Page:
A bill of lading may be described as “clean,” which means there are no exceptions noted on it as to the condition or quantity of the cargo, or to the manner of packing or stowage. A “clean” bill of lading is prima facie evidence of the apparent good order and condition of the cargo when received by the carrier. When cargo is in a container or enclosed in another type of shipping unit such as a crate, a “clean” bill of lading is prima facie evidence only of the apparent good order and condition of the container or crate, not of the cargo itself.

A bill of lading may be described as “false” when it does not accurately state the facts about a shipment. For example, a bill of lading is “false” when it states a shipment has been laden on board a vessel but the shipment is still on the dock, or when it states a shipment is on board a particular vessel and it is not on that vessel. A bill of lading is also “false” when it does not contain any exceptions to the condition of the shipment and the shipment was damaged or short when delivered to the carrier. When a carrier issues a “false” bill of lading that is relied upon by the cargo owner, the carrier may lose its defenses, including the ability to limit its liability.

Bills of lading serving as contracts of carriage by vessel to or from the United States in foreign trade, are mandatorily subject to COGSA, described below.

The United States Carriage of Goods by Sea Act, 46 U.S.C. § 30701 note, is most commonly known by its acronym, COGSA. COGSA was enacted by Congress in 1936 to govern the rights and duties of carriers and shippers of goods. It was based on an international convention regarding bills of lading known as the Hague Rules of 1924. Both COGSA and the Hague Rules addressed the efforts of carriers to exculpate themselves from cargo loss or damage, and attempted to strike a balance between the cargo owner and carrier interests. Most of the trading nations in the world have national legislation adopting the Hague Rules in some form.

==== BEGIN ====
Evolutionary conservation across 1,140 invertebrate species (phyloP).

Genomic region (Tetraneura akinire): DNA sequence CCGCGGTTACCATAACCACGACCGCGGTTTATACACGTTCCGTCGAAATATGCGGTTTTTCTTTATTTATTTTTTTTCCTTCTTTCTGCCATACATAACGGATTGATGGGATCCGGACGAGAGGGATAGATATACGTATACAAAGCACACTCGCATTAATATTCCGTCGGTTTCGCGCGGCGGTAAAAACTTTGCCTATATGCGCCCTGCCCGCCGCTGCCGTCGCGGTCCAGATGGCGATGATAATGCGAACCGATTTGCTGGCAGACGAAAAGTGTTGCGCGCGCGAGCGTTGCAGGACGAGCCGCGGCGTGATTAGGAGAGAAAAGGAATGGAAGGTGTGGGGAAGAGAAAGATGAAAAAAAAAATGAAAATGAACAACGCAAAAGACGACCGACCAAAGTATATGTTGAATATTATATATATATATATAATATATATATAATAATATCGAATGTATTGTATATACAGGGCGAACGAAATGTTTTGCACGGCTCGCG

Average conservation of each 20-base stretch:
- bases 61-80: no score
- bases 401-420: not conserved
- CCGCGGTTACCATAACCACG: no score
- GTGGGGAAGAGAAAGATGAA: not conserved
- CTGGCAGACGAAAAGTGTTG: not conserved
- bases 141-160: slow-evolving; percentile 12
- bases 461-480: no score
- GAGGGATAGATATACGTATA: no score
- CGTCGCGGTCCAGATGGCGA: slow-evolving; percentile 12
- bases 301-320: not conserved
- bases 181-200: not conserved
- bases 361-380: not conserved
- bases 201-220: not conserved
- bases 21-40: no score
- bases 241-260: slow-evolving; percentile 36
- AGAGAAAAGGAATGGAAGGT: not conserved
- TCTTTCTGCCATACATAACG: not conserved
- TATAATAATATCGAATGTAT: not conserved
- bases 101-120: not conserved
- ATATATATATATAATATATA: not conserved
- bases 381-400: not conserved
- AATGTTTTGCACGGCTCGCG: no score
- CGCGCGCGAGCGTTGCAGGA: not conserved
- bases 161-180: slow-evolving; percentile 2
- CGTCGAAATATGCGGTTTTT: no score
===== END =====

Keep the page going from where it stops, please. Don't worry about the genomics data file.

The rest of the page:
By its terms, COGSA applies as a matter of law to contracts for the carriage of cargo to or from the United States in foreign trade. It does not apply to live animals, or cargo carried on deck and stated on the bill of lading to be carried on deck. By its terms, COGSA applies from the time the cargo is loaded to the vessel to the time it is discharged, otherwise known as “tackle to tackle”. The shipper and carrier may agree to extend the application of COGSA to deck cargo and live animals. They may agree that COGSA applies while the cargo is in the carrier’s custody but before it is loaded to the vessel and after it is discharged from the vessel. They may also agree COGSA will govern the liability of parties other than the carrier who are involved in the transportation of the cargo, such as stevedores and terminal operators.